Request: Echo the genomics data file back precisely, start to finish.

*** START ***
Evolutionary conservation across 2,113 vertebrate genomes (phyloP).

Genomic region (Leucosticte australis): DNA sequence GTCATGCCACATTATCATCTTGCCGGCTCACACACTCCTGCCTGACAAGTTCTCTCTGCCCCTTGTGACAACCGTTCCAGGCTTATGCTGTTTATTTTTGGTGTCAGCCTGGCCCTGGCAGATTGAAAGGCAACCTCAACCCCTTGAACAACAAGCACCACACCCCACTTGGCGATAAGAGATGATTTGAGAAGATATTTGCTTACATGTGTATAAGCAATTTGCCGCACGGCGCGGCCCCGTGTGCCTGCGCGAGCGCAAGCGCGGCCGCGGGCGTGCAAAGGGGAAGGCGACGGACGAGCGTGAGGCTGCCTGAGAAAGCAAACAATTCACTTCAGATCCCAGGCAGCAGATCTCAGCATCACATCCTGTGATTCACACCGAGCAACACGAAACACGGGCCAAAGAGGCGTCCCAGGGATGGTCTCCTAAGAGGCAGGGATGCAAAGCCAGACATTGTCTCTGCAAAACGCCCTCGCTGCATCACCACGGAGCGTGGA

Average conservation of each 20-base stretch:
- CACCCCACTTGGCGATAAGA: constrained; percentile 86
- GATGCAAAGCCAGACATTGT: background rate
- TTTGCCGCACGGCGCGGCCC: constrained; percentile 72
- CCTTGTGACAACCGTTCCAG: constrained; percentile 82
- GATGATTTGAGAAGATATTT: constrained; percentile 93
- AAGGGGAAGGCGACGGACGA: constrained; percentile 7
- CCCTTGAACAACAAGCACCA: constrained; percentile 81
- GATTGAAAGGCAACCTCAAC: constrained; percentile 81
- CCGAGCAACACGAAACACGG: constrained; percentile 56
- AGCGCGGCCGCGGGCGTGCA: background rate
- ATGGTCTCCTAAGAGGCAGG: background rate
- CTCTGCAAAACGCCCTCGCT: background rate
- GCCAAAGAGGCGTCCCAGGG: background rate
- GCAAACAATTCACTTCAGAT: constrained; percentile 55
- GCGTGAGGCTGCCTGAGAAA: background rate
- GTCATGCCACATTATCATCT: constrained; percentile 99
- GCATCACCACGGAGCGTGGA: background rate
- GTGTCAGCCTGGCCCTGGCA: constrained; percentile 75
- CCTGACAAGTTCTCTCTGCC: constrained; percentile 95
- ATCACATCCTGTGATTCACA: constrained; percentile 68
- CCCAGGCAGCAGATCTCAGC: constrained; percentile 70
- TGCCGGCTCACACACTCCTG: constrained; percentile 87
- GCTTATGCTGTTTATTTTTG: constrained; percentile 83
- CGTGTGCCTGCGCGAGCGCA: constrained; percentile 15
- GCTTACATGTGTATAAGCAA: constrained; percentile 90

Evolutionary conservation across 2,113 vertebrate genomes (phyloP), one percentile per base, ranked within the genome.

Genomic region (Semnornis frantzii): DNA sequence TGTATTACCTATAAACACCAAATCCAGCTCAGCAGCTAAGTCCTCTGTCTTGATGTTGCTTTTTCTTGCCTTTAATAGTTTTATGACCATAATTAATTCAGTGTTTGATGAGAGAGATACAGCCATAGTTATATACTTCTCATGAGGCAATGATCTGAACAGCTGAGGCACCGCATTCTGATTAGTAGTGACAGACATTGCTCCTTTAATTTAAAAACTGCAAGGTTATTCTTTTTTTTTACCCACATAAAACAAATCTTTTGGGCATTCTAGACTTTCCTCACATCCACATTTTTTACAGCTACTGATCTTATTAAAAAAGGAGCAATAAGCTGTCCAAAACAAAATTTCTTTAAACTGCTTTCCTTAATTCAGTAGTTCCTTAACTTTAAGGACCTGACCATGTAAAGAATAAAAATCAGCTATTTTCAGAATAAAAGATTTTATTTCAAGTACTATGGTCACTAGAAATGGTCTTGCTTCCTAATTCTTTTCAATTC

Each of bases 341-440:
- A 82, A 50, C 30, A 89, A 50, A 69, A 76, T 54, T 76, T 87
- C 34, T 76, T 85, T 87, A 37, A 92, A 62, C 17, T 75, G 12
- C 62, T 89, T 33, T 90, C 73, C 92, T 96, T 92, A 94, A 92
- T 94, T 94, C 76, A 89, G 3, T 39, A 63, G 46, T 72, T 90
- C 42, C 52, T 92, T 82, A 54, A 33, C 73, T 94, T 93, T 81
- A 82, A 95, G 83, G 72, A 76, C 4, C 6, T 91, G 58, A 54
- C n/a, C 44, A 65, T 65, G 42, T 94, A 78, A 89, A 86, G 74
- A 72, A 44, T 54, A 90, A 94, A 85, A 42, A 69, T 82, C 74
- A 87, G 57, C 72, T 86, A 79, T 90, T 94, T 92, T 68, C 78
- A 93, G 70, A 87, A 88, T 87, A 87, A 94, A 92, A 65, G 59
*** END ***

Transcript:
Evolutionary conservation across 2,113 vertebrate genomes (phyloP).

Genomic region (Leucosticte australis): DNA sequence GTCATGCCACATTATCATCTTGCCGGCTCACACACTCCTGCCTGACAAGTTCTCTCTGCCCCTTGTGACAACCGTTCCAGGCTTATGCTGTTTATTTTTGGTGTCAGCCTGGCCCTGGCAGATTGAAAGGCAACCTCAACCCCTTGAACAACAAGCACCACACCCCACTTGGCGATAAGAGATGATTTGAGAAGATATTTGCTTACATGTGTATAAGCAATTTGCCGCACGGCGCGGCCCCGTGTGCCTGCGCGAGCGCAAGCGCGGCCGCGGGCGTGCAAAGGGGAAGGCGACGGACGAGCGTGAGGCTGCCTGAGAAAGCAAACAATTCACTTCAGATCCCAGGCAGCAGATCTCAGCATCACATCCTGTGATTCACACCGAGCAACACGAAACACGGGCCAAAGAGGCGTCCCAGGGATGGTCTCCTAAGAGGCAGGGATGCAAAGCCAGACATTGTCTCTGCAAAACGCCCTCGCTGCATCACCACGGAGCGTGGA

Average conservation of each 20-base stretch:
- CACCCCACTTGGCGATAAGA: constrained; percentile 86
- GATGCAAAGCCAGACATTGT: background rate
- TTTGCCGCACGGCGCGGCCC: constrained; percentile 72
- CCTTGTGACAACCGTTCCAG: constrained; percentile 82
- GATGATTTGAGAAGATATTT: constrained; percentile 93
- AAGGGGAAGGCGACGGACGA: constrained; percentile 7
- CCCTTGAACAACAAGCACCA: constrained; percentile 81
- GATTGAAAGGCAACCTCAAC: constrained; percentile 81
- CCGAGCAACACGAAACACGG: constrained; percentile 56
- AGCGCGGCCGCGGGCGTGCA: background rate
- ATGGTCTCCTAAGAGGCAGG: background rate
- CTCTGCAAAACGCCCTCGCT: background rate
- GCCAAAGAGGCGTCCCAGGG: background rate
- GCAAACAATTCACTTCAGAT: constrained; percentile 55
- GCGTGAGGCTGCCTGAGAAA: background rate
- GTCATGCCACATTATCATCT: constrained; percentile 99
- GCATCACCACGGAGCGTGGA: background rate
- GTGTCAGCCTGGCCCTGGCA: constrained; percentile 75
- CCTGACAAGTTCTCTCTGCC: constrained; percentile 95
- ATCACATCCTGTGATTCACA: constrained; percentile 68
- CCCAGGCAGCAGATCTCAGC: constrained; percentile 70
- TGCCGGCTCACACACTCCTG: constrained; percentile 87
- GCTTATGCTGTTTATTTTTG: constrained; percentile 83
- CGTGTGCCTGCGCGAGCGCA: constrained; percentile 15
- GCTTACATGTGTATAAGCAA: constrained; percentile 90

Evolutionary conservation across 2,113 vertebrate genomes (phyloP), one percentile per base, ranked within the genome.

Genomic region (Semnornis frantzii): DNA sequence TGTATTACCTATAAACACCAAATCCAGCTCAGCAGCTAAGTCCTCTGTCTTGATGTTGCTTTTTCTTGCCTTTAATAGTTTTATGACCATAATTAATTCAGTGTTTGATGAGAGAGATACAGCCATAGTTATATACTTCTCATGAGGCAATGATCTGAACAGCTGAGGCACCGCATTCTGATTAGTAGTGACAGACATTGCTCCTTTAATTTAAAAACTGCAAGGTTATTCTTTTTTTTTACCCACATAAAACAAATCTTTTGGGCATTCTAGACTTTCCTCACATCCACATTTTTTACAGCTACTGATCTTATTAAAAAAGGAGCAATAAGCTGTCCAAAACAAAATTTCTTTAAACTGCTTTCCTTAATTCAGTAGTTCCTTAACTTTAAGGACCTGACCATGTAAAGAATAAAAATCAGCTATTTTCAGAATAAAAGATTTTATTTCAAGTACTATGGTCACTAGAAATGGTCTTGCTTCCTAATTCTTTTCAATTC

Each of bases 341-440:
- A 82, A 50, C 30, A 89, A 50, A 69, A 76, T 54, T 76, T 87
- C 34, T 76, T 85, T 87, A 37, A 92, A 62, C 17, T 75, G 12
- C 62, T 89, T 33, T 90, C 73, C 92, T 96, T 92, A 94, A 92
- T 94, T 94, C 76, A 89, G 3, T 39, A 63, G 46, T 72, T 90
- C 42, C 52, T 92, T 82, A 54, A 33, C 73, T 94, T 93, T 81
- A 82, A 95, G 83, G 72, A 76, C 4, C 6, T 91, G 58, A 54
- C n/a, C 44, A 65, T 65, G 42, T 94, A 78, A 89, A 86, G 74
- A 72, A 44, T 54, A 90, A 94, A 85, A 42, A 69, T 82, C 74
- A 87, G 57, C 72, T 86, A 79, T 90, T 94, T 92, T 68, C 78
- A 93, G 70, A 87, A 88, T 87, A 87, A 94, A 92, A 65, G 59